Garvie begins to investigate some nefarious characters and finds himself in dangerous surroundings. With his keen eye and his Sherlock Holmes' deductive reasoning he is able to know who the true killer is before the police can move in.

American readers will find Running Girl charming with its British place names and some slang words. America seems to have a love affair with all things British: One Direction, Adele, Lord, and way before them: the Rolling Stones, the Beatles and the British Invasion.

Recommended for high school readers grade 9-up. This is a solid detective/police thriller and mystery story with a memorable character: Garvie Smith.

Profanity, drug use, sex, mature themes.

FTC Required Disclaimer: I received the ARC from the publisher. I did not receive monetary compensation for this review.

Tuesday, November 29, 2016

Hour of Code December 5-11: New games, new codes, new apps

New games, new codes and new apps! December 5-11  is fast approaching. Take a look here for all that is NEW!  



Teachers, sign up your students for an EVENT! 
Join millions of students worldwide in learning code.
Go beyond the event and teach all year. The site is full of content for coding.

Monday, November 14, 2016

Diary of a Wimpy Kid: Double Down (book 11)


Diary of a Wimpy Kid: Double Down (Book 11)
by Jeff Kinney
Amulet
2016
217 pages
ISBN: 9781419723445


Readers young and old  know what makes Greg Heffley endearing and likable, but how do they convey their feelings  to adults who may have never heard of Wimpy Kid books? (Okay, I cannot imagine anyone who has not heard of  Wimpy Kid, but I guess some exist)  They may tell you that he is like every kid who ever came before him. He is funny, sarcastic, sloppy, lazy, intelligent but unchallenged, misunderstood and adorable. In a word, he is like them, the every child, and that is what makes Wimpy Kids books worldwide bestsellers and Jeff Kinney one of the most influential people on the planet!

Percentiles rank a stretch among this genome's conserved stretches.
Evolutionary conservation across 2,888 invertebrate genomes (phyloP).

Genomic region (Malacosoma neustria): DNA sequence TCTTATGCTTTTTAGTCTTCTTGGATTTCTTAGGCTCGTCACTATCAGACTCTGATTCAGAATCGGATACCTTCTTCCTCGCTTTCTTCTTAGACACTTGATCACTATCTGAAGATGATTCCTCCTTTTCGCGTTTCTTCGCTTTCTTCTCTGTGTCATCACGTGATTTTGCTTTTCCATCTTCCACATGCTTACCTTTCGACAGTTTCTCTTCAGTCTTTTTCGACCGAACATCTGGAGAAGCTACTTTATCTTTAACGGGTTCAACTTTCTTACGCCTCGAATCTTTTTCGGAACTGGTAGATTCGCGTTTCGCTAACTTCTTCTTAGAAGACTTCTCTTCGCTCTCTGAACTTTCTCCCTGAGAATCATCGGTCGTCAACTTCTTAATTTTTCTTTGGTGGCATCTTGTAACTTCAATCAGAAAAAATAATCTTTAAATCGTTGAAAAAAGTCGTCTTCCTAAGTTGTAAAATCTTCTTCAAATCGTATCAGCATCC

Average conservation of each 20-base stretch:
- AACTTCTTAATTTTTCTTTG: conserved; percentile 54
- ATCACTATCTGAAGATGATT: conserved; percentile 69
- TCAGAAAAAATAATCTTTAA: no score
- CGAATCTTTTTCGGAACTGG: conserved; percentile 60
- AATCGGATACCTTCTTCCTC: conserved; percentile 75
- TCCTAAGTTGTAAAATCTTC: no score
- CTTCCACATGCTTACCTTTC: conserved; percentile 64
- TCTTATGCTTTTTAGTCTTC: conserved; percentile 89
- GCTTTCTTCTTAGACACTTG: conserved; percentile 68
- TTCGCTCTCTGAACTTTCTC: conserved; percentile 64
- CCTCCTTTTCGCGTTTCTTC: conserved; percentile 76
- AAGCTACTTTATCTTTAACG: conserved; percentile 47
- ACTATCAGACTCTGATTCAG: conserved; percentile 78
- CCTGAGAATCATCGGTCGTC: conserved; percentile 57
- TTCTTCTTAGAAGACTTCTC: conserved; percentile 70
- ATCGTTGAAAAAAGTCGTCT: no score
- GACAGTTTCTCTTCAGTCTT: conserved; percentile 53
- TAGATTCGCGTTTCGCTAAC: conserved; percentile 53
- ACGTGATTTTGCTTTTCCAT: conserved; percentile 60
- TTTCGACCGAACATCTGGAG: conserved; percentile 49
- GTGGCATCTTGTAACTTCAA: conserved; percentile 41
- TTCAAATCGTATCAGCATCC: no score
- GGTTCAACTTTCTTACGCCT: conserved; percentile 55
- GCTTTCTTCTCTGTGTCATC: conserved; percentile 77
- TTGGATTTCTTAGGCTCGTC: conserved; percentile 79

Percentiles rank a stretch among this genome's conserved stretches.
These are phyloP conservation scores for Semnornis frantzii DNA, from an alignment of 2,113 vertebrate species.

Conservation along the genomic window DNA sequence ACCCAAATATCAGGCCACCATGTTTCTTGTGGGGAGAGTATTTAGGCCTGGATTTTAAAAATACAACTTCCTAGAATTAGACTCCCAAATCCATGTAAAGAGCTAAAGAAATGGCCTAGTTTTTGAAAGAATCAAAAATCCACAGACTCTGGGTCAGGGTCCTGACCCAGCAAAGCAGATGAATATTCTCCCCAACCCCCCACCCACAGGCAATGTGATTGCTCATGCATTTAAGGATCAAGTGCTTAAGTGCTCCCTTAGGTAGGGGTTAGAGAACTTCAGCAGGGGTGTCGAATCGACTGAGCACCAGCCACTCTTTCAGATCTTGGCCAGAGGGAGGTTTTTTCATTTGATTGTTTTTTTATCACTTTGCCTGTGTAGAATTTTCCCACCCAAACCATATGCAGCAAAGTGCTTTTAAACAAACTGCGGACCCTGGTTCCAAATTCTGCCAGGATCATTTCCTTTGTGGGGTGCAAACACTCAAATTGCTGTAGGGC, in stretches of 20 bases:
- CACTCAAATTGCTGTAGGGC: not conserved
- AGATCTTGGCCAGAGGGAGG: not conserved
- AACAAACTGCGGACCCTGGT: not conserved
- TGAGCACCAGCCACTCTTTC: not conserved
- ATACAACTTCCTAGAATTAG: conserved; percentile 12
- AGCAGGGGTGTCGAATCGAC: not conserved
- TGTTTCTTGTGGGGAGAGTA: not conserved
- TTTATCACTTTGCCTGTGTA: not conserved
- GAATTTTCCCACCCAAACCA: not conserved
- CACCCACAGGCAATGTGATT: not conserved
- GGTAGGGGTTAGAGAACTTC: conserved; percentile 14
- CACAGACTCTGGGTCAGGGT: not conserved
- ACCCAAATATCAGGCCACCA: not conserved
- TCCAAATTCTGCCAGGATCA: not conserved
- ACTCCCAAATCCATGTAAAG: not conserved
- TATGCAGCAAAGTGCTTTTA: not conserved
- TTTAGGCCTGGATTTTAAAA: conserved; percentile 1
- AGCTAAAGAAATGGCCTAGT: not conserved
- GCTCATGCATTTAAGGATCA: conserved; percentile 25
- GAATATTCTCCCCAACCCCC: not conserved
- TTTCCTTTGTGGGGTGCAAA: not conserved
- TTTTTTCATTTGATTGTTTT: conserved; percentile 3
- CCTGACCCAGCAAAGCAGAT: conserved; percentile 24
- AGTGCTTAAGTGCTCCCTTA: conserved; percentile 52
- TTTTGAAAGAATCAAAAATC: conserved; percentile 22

Book 11 does not disappoint. It is a glimpse into the mind of Greg Heffley, and it is hilarious.  Greg swears he is on some secret reality show where he is the star of the show. In order to keep his audience entertained, he whispers funny asides to the hidden cameras. Later, thinking that aliens from space are so advanced they send houseflies in  as their drones to gather information on human life before deciding to invade. Why they seem to be attracted to dog poop, Greg cannot answer. 

Greg continues to entertain with stories about school and Rowley, his best friend. Greg goes so far as to join the school band, not that he wants to play an instrument or for the pleasure, but just so he can get invited to the hottest middle school party of the year. Talk about over achievement!  Of course on the night of the band recital, Greg somehow manages to get himself locked up in the band room with no way out. Not only that, he splits his pants so that even if he is rescued, there is no way he can appear on stage. 

Jeff Kenney's sense of humor comes through in copy and in hilarious illustrations. There is no stopping Wimpy Kid. Kenney is now on his second world tour visiting all the countries where kids love Greg Heffley. Double Down is currently #1 on the New York Times bestseller list. 

Highly, highly recommended for all ages! 

FTC Required Disclaimer: I received this book from the publisher. I did not not receive monetary compensation for this review.